British Gas discouraged 2.5 million customers from switching to cheaper deals by wrongly threatening them with charges, Ofgem has found.
Yesterday the energy regulator hit British Gas with fines over the blunder and revealed it has forced it to pay compensation to customers who were made to pay. British Gas wrongly informed 2.5 million customers that exit fees were chargeable if customers wanted to leave for another gas or electric provider during a 49-day “switching window”. However, under Ofgem rules energy firms are forbidden from charging exit fees to customers leaving a fixed-term deal if they are within 49 days of the end date.
Of the 2.5 million people mislead into thinking an exit fee was due only 1,698 people paid the fee, with the collective charges totaling £64,968. British Gas has paid £244,770 in compensation to customers wrongly charged exit fees as well as a fine of £1.1m into Ofgem’s consumer redress fund.
Last night experts described British Gas’s behaviour as “shoddy” and said such incidents were causing dissatisfied customers to leave Britain’s biggest energy companies for smaller firms in the hope of receiving a better service. Peter Earl, head of energy at price comparison site, Compare the Market, said: “This shoddy behaviour, coupled with better deals elsewhere, is precisely why so many people are leaving the Big Six in droves. “Sadly, it seems that many people just paid the wrongly imposed fees without even knowing. This is largely down to the fact that the energy market is too confusing. There are still too few people actively engaged in their energy use and bills, and therefore too many people are stuck on very uncompetitive variable tariffs. To then wrongly penalise customers for switching, is a real kick in the teeth.”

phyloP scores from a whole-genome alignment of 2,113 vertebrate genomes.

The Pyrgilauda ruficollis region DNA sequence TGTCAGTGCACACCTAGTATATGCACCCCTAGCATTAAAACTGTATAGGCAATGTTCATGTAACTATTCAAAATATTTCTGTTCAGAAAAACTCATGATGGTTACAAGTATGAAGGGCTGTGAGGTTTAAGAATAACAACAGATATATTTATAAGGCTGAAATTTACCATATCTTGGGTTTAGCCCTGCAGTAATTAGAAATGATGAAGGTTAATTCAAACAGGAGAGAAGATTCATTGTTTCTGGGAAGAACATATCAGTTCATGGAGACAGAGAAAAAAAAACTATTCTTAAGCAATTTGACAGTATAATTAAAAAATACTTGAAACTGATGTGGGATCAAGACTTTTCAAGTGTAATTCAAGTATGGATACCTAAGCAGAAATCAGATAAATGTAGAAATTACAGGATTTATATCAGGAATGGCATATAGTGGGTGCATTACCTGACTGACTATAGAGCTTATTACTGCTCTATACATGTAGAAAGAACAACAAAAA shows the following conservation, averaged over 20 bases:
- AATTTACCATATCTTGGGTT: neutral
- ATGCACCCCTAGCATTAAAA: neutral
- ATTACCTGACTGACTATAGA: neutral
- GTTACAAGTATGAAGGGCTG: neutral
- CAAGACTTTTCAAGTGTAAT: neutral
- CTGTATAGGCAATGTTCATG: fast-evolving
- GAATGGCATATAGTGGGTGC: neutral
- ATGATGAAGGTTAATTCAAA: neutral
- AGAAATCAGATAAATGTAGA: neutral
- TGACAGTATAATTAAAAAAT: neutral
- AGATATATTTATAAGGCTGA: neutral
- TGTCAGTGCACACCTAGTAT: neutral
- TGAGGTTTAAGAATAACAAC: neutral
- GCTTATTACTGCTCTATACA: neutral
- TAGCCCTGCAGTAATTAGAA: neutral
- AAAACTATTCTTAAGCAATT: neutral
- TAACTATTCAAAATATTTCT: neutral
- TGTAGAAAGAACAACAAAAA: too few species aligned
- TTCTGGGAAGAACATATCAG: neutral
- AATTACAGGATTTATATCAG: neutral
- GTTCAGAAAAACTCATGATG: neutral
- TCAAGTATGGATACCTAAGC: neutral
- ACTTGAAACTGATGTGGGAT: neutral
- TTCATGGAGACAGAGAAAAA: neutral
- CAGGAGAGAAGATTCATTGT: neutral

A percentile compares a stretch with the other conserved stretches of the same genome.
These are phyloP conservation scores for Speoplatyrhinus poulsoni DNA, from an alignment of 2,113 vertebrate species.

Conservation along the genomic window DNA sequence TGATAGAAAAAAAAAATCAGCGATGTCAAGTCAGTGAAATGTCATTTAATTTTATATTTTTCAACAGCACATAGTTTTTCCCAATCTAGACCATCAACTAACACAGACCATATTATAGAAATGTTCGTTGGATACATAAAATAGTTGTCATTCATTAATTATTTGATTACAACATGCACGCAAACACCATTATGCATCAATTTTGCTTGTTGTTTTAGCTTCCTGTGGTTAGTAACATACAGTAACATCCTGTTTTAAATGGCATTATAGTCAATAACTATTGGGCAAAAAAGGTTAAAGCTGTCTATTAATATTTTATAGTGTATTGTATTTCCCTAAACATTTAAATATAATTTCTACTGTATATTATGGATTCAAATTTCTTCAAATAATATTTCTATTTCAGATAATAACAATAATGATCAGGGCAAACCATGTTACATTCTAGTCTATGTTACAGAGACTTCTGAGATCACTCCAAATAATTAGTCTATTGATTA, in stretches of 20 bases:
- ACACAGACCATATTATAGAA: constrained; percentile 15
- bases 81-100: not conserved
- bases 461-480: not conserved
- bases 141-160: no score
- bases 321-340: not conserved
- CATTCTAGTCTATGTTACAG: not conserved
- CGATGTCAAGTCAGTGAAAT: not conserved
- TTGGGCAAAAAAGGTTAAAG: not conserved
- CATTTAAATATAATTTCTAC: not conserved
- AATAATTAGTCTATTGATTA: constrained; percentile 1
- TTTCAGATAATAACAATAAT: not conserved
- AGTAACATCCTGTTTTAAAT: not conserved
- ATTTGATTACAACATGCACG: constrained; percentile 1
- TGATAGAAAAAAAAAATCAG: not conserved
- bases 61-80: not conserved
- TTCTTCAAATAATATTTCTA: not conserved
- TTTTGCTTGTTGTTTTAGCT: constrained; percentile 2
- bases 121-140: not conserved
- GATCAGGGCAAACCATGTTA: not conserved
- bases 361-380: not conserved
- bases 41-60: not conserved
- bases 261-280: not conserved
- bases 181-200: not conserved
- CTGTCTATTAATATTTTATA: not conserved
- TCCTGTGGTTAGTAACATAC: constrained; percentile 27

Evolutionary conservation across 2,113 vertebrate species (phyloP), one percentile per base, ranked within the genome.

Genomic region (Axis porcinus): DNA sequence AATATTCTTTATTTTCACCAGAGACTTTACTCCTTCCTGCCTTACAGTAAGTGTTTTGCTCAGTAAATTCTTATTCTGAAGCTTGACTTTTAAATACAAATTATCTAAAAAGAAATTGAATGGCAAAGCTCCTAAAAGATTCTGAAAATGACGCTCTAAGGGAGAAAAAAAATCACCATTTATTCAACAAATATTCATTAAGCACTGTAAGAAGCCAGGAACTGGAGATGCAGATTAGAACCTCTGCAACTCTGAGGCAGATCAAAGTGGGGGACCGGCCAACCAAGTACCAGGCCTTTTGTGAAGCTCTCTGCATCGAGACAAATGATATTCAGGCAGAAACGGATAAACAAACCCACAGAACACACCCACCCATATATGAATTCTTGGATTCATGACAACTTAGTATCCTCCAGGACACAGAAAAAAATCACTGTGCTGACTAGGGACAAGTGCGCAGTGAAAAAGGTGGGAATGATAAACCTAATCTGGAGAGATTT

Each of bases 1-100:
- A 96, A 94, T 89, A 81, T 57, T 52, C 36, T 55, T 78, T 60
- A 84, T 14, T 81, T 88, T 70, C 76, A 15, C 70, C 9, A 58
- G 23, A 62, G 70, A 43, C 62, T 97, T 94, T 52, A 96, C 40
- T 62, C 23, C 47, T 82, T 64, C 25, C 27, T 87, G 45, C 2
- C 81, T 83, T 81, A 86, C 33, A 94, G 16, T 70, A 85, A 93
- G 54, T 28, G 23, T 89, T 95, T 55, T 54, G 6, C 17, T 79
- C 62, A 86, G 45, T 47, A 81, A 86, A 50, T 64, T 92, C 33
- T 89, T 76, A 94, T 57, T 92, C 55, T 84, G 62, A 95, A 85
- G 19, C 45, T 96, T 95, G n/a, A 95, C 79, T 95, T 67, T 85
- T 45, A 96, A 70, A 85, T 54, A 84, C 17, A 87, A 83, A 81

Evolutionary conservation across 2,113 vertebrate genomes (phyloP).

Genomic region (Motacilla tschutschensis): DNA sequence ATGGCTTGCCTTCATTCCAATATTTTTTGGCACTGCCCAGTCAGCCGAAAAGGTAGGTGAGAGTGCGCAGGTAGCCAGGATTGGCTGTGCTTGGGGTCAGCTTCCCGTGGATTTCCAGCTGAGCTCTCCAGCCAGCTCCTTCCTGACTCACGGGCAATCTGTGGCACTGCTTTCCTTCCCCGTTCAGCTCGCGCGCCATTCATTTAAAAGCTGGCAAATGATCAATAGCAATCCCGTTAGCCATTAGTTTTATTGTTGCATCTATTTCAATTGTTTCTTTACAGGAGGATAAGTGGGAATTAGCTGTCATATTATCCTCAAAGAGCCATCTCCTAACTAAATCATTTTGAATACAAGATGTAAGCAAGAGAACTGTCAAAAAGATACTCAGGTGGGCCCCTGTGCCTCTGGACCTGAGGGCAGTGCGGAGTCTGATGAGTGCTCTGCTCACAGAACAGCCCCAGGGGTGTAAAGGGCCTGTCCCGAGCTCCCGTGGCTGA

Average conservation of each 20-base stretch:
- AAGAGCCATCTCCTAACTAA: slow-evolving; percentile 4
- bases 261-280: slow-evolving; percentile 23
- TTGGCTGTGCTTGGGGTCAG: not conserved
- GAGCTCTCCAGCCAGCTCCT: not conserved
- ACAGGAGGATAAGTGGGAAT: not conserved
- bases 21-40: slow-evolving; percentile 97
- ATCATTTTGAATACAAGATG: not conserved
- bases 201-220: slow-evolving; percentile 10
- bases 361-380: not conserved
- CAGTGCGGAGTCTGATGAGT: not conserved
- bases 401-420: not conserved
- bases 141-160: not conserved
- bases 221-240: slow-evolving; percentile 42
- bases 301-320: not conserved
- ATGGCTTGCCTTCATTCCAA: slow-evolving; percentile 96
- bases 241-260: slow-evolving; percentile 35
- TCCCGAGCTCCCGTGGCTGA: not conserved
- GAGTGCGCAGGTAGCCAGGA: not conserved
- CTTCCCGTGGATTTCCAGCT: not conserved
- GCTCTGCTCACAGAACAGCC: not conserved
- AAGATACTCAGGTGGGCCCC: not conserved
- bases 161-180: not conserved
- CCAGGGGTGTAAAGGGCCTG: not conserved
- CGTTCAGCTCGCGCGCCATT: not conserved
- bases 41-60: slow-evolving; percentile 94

The energy regulator Ofgem also said the Centrica-owned British Gas incorrectly moved customers who had decided to switch to another supplier to a more expensive tariff due to “a system error”. These customers were collectively overcharged by £782,450. Ofgem opened its investigation in July last year after being presented with a dossier of evidence of the wrongdoing by the consumer website MoneySavingExpert.com.
Guy Anker, deputy editor at MoneySavingExpert.com, said: “Such behaviour by big suppliers totally undermines the concept of switching by falsely putting people off with the threat of false charges. Then to actually overcharge tens of thousands of people rubs salt into the wound. And as switching is the key weapon to escape rip-off tariffs and save customers big money, suppliers who wrongly threaten these charges – and sometimes even have the nerve to levy them – are betraying hard-working families trying to save what could be a crucial few hundred pounds a year.